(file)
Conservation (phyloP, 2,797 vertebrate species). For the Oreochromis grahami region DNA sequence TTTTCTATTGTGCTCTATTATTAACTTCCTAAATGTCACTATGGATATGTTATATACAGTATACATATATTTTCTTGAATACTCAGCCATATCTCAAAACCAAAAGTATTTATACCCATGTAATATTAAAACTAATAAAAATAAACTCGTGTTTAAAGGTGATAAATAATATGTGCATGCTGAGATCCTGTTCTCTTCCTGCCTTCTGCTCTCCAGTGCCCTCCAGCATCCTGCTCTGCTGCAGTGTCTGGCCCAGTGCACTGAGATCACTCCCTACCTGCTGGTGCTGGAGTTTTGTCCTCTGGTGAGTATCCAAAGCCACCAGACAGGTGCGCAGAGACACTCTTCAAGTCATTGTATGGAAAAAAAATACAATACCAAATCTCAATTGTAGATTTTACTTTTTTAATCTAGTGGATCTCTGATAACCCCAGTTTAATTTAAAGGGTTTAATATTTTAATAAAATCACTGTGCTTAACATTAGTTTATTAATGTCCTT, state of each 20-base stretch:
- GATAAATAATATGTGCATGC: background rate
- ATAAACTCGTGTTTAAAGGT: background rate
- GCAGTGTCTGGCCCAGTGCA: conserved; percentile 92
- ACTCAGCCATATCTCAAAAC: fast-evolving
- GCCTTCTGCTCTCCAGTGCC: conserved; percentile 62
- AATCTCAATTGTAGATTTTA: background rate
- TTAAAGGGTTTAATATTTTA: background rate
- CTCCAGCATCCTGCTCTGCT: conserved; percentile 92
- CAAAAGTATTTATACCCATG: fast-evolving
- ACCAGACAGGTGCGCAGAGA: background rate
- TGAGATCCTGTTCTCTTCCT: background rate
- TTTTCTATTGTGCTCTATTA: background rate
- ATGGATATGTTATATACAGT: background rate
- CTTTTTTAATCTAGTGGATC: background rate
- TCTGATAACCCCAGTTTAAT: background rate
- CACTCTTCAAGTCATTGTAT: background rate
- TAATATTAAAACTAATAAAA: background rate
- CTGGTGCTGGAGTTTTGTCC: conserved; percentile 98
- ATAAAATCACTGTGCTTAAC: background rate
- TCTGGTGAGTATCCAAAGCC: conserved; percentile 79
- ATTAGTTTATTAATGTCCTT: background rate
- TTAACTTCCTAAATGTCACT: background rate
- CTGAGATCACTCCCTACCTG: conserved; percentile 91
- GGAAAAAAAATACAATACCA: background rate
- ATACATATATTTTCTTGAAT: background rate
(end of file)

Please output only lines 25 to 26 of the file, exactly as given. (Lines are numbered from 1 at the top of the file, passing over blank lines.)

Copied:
- GGAAAAAAAATACAATACCA: background rate
- ATACATATATTTTCTTGAAT: background rate